4 Ways to Prevent Malnutrition in Cancer Patients
If you aren’t a cancer patient, do you eat the recommended daily amounts of vegetables, proteins, fruits and dairy? Do you take a vitamin? Do you enjoy fatty foods or sugary desserts? Answering these questions in a way that implies you’re unhealthy is very likely, and it’s hard enough to someone without cancer to stick to a nutritional, healthy diet.
Now imagine a cancer patient going through chemotherapy and trying to eat a nutritious diet. This comes alongside nausea, a loss of appetite and abnormal tastebud sensations. Getting some cancer patients to eat at all is a miracle, let alone well rounded meals.
Keeping a cancer patient fed isn’t just about nutrition value, either. Treatments like chemotherapy can zap a person’s energy, and cancer patients tend to lose weight while going through treatment. Their family members often find that they don’t eat as much as they used to or that eating at all is disinteresting to them. Anorexia nervosa is actually more common in cancer patients than you think, simply because they become used to not eating and then mentally can’t eat even when they do feel better.
Nutrition meals can help a cancer patient stay as energized as possible. If they aren’t eating as much as they used to, what they do eat has to be packed with nutrients that give them energy and the vitamins they need to function, as well as stabilize their weight. It’s also important to know that cancer patients that develop malnutrition may be denied continued treatment until they are healthy enough to receive it.
If you or a loved one are going through eating difficulties due to cancer, here are four different ways to prevent malnutrition.
1. Nutrient shakes and supplements
While some consider this to be a last ditch effort, sometimes something is better than nothing. When cancer patients are going through chemotherapy, their inability or lack of desire to eat can lead to drastic weight loss. This is unhealthy for anyone, let alone someone who is going through a war within themselves.
Doctors will often ask that a patient drink nutrient shakes in order to keep weight on and provide the body with nutrition it desperately needs. This doesn’t mean that cancer patients should start carbo-loading on protein powder formulas — certain brands are made specifically for weight maintenance and nutrient supplementing. These can come in the form of premade shakes, usually flavored in either chocolate or vanilla, or powders that can be put in other drinks, like water and milk.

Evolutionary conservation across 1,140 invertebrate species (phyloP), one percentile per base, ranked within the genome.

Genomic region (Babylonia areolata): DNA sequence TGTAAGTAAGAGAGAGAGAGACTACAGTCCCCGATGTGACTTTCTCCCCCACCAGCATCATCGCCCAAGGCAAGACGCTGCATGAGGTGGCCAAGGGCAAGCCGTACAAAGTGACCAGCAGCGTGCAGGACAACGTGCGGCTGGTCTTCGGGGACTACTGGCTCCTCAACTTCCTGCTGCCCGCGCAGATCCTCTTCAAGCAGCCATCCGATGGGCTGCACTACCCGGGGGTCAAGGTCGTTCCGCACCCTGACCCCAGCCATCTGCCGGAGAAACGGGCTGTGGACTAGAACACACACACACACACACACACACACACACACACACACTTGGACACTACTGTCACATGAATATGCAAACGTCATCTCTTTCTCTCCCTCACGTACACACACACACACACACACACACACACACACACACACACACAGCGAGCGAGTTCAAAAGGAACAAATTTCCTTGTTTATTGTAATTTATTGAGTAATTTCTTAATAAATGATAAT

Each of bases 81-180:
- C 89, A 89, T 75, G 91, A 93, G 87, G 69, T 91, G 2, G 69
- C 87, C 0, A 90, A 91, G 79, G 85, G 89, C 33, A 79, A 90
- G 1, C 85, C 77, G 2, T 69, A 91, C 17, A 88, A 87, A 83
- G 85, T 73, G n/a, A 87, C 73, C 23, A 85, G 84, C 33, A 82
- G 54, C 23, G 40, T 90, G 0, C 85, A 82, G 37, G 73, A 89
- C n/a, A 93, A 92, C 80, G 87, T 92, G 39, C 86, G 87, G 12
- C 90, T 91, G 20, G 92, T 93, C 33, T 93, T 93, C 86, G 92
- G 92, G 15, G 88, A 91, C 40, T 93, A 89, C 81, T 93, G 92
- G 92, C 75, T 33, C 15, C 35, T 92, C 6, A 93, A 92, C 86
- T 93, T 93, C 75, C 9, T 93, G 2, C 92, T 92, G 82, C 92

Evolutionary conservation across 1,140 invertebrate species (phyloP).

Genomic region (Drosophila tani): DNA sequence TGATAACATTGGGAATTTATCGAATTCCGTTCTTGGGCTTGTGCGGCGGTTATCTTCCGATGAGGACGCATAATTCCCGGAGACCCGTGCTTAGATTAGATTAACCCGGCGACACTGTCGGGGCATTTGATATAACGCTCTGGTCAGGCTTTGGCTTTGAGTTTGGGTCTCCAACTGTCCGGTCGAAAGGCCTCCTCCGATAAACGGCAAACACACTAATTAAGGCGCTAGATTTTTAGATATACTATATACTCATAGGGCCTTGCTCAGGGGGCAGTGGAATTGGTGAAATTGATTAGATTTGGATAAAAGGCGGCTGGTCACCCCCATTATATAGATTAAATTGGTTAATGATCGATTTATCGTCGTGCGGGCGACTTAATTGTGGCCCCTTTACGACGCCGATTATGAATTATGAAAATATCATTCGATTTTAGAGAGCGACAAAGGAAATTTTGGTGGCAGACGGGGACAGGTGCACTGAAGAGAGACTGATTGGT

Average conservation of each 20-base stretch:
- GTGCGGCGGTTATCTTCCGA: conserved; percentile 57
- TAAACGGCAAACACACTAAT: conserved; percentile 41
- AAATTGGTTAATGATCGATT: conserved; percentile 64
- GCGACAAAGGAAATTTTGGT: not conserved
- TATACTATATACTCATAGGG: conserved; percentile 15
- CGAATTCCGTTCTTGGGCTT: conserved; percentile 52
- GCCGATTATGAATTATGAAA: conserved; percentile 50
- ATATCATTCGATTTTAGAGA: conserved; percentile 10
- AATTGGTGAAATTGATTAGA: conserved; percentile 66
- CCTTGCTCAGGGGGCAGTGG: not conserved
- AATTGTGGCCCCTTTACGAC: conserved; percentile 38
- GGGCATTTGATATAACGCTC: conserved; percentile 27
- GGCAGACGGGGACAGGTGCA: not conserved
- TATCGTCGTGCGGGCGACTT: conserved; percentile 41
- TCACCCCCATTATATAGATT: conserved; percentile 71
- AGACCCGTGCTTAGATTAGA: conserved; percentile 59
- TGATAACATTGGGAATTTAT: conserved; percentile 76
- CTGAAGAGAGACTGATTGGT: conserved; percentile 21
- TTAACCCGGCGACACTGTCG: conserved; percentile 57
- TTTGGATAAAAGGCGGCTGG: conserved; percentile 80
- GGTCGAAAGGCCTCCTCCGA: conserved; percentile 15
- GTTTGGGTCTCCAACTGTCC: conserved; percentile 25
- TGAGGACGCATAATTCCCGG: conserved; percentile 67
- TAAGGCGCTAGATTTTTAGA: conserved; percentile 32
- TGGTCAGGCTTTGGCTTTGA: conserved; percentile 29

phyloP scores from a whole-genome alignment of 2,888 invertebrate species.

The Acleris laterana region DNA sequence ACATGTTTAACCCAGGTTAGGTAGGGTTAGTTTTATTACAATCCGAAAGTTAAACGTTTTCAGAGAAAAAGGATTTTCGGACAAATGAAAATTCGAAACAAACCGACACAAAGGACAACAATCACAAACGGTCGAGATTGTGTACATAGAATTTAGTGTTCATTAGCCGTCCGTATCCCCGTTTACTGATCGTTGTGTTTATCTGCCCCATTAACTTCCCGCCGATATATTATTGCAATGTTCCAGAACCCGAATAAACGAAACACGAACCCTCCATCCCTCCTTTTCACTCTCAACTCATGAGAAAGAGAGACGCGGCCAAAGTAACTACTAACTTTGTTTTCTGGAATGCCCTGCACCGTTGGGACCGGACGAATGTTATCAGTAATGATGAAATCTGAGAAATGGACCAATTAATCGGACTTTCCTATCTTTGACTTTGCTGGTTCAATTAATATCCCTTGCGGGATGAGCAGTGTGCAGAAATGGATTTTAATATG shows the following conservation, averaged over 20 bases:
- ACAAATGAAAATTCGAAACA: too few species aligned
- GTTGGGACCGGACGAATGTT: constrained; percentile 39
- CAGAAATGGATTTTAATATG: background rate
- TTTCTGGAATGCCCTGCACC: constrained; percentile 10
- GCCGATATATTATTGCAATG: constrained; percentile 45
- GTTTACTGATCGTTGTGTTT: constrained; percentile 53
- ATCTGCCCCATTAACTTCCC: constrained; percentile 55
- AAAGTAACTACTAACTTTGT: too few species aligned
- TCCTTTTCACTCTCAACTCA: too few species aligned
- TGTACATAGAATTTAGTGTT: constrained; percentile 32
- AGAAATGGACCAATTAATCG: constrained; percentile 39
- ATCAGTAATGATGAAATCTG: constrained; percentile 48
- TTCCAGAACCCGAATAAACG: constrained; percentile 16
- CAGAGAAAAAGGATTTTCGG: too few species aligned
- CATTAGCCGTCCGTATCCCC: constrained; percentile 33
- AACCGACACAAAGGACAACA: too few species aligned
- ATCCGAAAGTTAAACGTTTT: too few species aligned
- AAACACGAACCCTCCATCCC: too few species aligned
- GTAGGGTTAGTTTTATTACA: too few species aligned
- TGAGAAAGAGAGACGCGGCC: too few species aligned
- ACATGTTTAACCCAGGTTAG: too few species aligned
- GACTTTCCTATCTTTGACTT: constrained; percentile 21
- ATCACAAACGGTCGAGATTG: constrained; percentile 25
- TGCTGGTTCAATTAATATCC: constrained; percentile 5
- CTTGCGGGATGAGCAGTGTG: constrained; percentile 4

2. Homemade shakes
For cancer patients, it’s often easier to drink than to eat. This can be because of issues with taste or because chewing and eating heavy meals requires too much energy output. Cancer patients also may suffer from dry mouth, so liquids can help lubricate their mouth and throat.
With juice and fresh fruits and vegetables, it’s easy enough to make nutritious shakes at home that contain vitamins and minerals cancer patients need to supplement absent parts of their diet. Much like vegetarians find protein sources outside of meat and dairy, specific fruits, vegetables and lentils can be substituted for these harder to eat and digest foods.
3. Vitamin supplements
It’s absolutely important that a cancer patient eat as often as they can while avoiding excess. However, if a cancer patient refuses to eat, it’s equally important that they at least take a vitamin or other non-food supplement to give their body what it needs.
Even if a patient is eating regularly, a vitamin can help fill in gaps in their diet that may occur due to taste changes or energy. This is especially important for cancer patients that lose their appetite for meat — either a substitute must be found or a vitamin needs to be included in their diet plan in order to give them the iron and zinc their body needs.
For some patients, having cancer is like having a completely different taste palette. Their radiation or chemotherapy has a strong effect on their tastebuds, making them go a little haywire. Some begin craving foods they used to hate, while others find they can’t bear to eat foods they used to love.
This can lead to a variety of dietary issues, especially when healthy foods are completely disgusting according to their new palette. In order to keep a cancer patient as nutritionally stable as possible, try to find substitutions for the foods they used to love. If they don’t like one food, try something else. Find foods that they do like or that they are willing to eat in order to keep their diet stable.
Above all, remember to always consult with a doctor before making any major dietary changes. They will know the best ways to keep a cancer patient healthy, and a nutritionist may be consulted in order to find the best course of action.